Video: Introducing the 1952 DeSoto Firedome Hemi V8

Firedome V8 1952In 1952, DeSoto introduced its first V8 engine: the Firedome Eight, featuring Chrysler’s distinctive hemispherical combustion chamber design. See the successful debut here, including an original promotional spot. 



One year after Chrysler introduced the 331 CID Firepower V8 in 1951, launching the Hemi engine family, the DeSoto division received its own version for 1952, a 276.1 CID V8 rated at 160 horsepower. While the two engines shared the Chrysler Corporation’s trademark hemi architecture, they shared few common components, owing to their different bore spacing: 4.5625 inches for the Chrysler versus 4.3125 inches for the DeSoto. Still, the family resemblance was nearly impossible for anyone to miss.

Built on a state-of-the-art Transfermatic production line at DeSoto’s Warren Avenue plant in Detroit, the Firedome V8 allowed DeSoto to hold its own in the Motor City sales wars for a few more years. By 1953, the V8 was outselling the old L-head six by a two-to-one margin, and from 1955 forward, the V8 was offered exclusively across the DeSoto line. Displacement was progressively increased to 291, 330, and 341 cubic inches before the Firedome hemi was eventually dropped in 1958 in favor of a 361 CID Chrysler corporate V8.

In this 1952 commercial sport, we get some nice views of the Firedome V8’s internal layout, thanks to a working cutaway that shows the hemispherical combustion chambers and efficient port layout in fine detail. There are great views of the new DeSoto on the highway sporting its familar toothed grille, and at the top of the spot, there’s a brief introduction by Groucho Marx, the DeSoto brand’s beloved spokesman all through the ’50s. (See his full pitch here.) Enjoy the video.


5 thoughts on “Video: Introducing the 1952 DeSoto Firedome Hemi V8

  1. It’s kind of funny, today, we think of Hemi’s as these fire breathing, 10,000 hp motors, but truth be known, back in the day, these Hemi’s were heavy, oil leaking slugs, that sucked gas and had trouble pulling these heavy cars around. When I was a kid, I had an older friend down the block that had a ’54 Chrysler, with a bad 6 cylinder motor, and bought a ’52 DeSoto just like this for the Hemi motor, the 276, I believe. We thought it would be an easy swap, but turned into a nightmare. Nothing fit. Once it was cobbled in, it weighed a ton, and leaked oil ( mostly out of the spark plug tubes) ran poorly, and wasn’t much better than the 6. Still, it has been the motor of choice for drag racing, in a moderated form, to this day. It was also used in the trucking industry for a while in the early 60’s, with limited results, before diesels became the motor of choice. The most unusual application I’ve found, is a 331 Hemi powered air raid siren, the loudest siren ever made. It produced 138 decibels, and could be heard 20 miles away.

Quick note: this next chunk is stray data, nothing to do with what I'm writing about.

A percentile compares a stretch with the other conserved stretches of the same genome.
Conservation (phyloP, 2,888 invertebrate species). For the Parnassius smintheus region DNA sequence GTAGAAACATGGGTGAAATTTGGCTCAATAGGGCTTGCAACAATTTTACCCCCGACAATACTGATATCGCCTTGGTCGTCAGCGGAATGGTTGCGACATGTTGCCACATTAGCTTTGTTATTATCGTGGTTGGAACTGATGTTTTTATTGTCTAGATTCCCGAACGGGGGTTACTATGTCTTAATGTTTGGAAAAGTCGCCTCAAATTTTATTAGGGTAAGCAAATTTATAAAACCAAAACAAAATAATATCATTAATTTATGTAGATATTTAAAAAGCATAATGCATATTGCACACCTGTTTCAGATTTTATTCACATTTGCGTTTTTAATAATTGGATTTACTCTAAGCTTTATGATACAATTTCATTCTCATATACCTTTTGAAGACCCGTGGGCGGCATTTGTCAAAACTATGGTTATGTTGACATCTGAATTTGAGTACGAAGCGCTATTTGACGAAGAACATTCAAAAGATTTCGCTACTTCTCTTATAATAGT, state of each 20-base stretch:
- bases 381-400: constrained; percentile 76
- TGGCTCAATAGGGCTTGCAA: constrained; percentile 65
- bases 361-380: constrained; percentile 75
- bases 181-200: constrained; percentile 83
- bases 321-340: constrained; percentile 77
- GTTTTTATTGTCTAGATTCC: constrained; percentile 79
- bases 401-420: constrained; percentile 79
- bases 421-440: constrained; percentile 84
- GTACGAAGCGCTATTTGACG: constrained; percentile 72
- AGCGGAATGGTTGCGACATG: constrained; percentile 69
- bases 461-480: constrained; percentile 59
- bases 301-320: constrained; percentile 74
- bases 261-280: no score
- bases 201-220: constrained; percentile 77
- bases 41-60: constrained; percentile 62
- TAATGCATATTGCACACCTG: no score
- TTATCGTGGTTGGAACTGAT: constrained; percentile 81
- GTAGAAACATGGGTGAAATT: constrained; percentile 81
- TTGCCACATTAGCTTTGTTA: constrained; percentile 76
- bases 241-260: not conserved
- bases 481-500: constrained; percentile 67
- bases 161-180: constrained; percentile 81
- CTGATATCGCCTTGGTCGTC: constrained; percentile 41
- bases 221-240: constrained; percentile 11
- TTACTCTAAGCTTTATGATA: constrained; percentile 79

2. Seems evident now that the Hemi’s real advantage was its straight, cross-thru valve and port layout. The thermodynamic benefit of the hemispherical chamber shape would be marginal at best.

  3. Until a few years ago I always equated a hemi with the 426 or 392 and nothing else. Until I did the research on the huge number of different engines that Mopar divisions made, some like this of quite small capacity and between the divisions nothing that interchanged. As was the sidevalve 6 also.

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